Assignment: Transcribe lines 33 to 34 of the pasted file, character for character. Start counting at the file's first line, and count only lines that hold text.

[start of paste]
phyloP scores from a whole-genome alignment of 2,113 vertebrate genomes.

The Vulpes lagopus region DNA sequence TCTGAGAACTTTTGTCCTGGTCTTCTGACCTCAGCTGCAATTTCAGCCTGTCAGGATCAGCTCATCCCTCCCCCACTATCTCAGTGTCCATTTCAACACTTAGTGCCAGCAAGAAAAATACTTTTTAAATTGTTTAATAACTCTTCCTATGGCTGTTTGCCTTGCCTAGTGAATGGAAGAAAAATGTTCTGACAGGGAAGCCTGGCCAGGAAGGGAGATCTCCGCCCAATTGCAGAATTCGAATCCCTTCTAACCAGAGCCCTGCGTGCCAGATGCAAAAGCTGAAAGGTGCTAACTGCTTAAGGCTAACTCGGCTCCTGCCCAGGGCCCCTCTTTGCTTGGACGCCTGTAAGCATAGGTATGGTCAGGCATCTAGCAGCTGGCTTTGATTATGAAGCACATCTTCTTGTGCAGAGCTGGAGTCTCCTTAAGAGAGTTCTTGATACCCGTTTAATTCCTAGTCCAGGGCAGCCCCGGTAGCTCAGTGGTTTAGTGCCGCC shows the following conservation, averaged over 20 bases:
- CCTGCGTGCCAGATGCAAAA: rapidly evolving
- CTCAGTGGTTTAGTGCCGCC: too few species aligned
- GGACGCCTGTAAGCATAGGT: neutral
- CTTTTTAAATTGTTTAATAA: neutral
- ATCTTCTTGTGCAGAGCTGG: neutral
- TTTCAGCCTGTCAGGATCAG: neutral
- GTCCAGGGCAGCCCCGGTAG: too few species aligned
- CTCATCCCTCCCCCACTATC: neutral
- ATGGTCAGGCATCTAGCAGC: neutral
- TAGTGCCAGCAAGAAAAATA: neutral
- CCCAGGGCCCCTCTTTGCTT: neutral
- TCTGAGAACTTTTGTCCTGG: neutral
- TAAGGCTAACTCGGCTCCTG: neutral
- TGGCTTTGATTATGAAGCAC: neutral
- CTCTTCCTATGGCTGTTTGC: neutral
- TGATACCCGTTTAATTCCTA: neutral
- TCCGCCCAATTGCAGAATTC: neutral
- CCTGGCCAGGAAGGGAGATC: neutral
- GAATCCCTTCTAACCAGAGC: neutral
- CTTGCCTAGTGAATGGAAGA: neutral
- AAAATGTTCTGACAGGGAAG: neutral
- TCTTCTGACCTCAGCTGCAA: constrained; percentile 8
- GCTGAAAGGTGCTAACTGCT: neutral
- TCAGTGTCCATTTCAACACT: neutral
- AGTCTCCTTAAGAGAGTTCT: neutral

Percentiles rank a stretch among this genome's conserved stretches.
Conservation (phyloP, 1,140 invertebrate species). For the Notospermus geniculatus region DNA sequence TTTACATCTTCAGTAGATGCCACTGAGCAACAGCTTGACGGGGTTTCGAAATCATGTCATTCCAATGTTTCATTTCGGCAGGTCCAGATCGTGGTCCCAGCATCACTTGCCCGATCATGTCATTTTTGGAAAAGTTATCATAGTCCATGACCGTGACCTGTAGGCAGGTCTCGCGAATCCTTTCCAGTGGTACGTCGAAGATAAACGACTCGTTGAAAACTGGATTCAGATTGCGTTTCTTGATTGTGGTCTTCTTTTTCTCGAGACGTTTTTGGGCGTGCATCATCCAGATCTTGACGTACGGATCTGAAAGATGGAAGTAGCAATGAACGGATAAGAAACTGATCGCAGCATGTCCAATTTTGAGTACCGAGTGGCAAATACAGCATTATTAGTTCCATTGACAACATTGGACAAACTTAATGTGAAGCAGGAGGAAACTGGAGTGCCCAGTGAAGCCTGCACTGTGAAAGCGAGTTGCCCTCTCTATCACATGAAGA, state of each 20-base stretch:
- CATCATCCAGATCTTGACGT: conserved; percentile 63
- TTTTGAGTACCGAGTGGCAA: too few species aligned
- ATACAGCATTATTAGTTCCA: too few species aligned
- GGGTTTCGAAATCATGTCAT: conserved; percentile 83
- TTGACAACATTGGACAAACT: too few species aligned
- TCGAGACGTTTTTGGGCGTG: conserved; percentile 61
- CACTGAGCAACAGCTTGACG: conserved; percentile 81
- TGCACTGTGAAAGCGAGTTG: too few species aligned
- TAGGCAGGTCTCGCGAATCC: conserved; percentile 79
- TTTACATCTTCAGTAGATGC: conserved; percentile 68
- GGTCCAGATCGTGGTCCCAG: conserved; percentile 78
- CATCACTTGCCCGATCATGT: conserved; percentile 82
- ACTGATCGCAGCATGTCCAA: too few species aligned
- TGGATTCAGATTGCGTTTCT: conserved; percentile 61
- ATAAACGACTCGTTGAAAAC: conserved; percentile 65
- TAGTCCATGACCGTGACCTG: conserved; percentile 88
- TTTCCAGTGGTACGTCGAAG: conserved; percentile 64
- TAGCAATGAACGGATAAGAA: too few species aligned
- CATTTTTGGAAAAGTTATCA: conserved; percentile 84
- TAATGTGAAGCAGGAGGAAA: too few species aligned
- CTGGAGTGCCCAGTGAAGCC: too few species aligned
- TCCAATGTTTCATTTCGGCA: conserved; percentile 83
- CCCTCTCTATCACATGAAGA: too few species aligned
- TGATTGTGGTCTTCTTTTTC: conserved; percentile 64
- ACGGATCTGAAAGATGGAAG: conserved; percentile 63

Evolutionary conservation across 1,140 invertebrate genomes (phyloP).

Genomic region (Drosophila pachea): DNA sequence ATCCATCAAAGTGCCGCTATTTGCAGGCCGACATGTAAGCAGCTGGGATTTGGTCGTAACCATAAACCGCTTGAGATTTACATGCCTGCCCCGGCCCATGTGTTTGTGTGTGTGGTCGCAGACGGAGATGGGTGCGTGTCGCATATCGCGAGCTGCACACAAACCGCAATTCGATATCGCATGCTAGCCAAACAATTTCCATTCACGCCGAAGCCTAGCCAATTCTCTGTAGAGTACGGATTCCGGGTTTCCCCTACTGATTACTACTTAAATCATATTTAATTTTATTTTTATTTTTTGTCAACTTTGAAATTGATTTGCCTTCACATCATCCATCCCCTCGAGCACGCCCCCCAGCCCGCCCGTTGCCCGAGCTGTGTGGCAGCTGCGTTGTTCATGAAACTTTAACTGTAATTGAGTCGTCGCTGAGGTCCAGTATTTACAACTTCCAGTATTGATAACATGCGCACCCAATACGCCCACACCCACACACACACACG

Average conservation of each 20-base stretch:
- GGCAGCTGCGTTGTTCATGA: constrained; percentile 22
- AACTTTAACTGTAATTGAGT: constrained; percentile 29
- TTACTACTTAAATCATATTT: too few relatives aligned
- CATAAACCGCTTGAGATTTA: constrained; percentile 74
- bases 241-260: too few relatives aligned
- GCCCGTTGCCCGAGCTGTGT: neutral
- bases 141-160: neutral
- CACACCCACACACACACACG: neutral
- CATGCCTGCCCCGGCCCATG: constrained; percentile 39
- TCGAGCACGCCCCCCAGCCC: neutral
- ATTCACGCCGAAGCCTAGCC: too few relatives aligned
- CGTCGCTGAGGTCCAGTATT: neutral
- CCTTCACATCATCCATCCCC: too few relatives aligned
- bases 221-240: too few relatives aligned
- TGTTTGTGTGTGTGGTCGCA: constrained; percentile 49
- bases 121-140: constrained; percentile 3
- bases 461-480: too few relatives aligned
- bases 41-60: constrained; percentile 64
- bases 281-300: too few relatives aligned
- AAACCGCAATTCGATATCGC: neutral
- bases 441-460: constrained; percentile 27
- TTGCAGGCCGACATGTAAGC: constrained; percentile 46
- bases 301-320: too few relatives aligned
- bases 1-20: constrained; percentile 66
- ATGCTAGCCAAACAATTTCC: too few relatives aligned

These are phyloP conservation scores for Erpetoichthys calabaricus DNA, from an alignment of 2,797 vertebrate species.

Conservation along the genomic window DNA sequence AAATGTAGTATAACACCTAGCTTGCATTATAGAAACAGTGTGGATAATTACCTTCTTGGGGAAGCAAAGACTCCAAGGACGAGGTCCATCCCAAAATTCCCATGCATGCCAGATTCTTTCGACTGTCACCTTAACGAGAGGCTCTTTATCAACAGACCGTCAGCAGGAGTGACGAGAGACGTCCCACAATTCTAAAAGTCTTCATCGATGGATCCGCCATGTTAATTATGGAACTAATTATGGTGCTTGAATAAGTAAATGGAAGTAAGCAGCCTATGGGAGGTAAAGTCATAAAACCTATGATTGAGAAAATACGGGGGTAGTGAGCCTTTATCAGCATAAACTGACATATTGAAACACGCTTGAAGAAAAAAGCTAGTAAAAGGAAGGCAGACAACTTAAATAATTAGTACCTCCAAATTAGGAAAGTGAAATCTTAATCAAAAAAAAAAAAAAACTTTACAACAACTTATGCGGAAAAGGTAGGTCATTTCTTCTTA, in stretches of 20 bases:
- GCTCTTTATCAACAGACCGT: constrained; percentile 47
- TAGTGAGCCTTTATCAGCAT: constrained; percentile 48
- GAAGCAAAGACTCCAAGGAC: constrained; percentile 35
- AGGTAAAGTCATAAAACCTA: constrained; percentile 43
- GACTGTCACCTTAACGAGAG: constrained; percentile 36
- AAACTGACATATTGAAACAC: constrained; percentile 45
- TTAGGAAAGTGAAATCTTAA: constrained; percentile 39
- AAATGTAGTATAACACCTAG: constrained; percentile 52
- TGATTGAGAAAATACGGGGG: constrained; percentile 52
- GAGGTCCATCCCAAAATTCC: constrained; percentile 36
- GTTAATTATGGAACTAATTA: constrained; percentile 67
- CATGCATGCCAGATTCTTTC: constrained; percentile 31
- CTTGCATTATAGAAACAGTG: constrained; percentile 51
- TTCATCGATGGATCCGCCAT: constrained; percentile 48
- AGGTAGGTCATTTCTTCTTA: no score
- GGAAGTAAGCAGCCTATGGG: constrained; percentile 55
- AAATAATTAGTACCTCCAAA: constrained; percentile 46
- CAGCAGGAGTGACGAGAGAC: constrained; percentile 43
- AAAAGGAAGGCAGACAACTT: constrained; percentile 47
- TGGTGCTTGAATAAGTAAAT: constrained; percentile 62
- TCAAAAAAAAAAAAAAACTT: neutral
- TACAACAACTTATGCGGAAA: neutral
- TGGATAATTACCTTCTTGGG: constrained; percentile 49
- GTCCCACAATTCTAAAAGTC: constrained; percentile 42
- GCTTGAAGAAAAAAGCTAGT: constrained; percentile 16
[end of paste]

- GGGTTTCGAAATCATGTCAT: conserved; percentile 83
- TTGACAACATTGGACAAACT: too few species aligned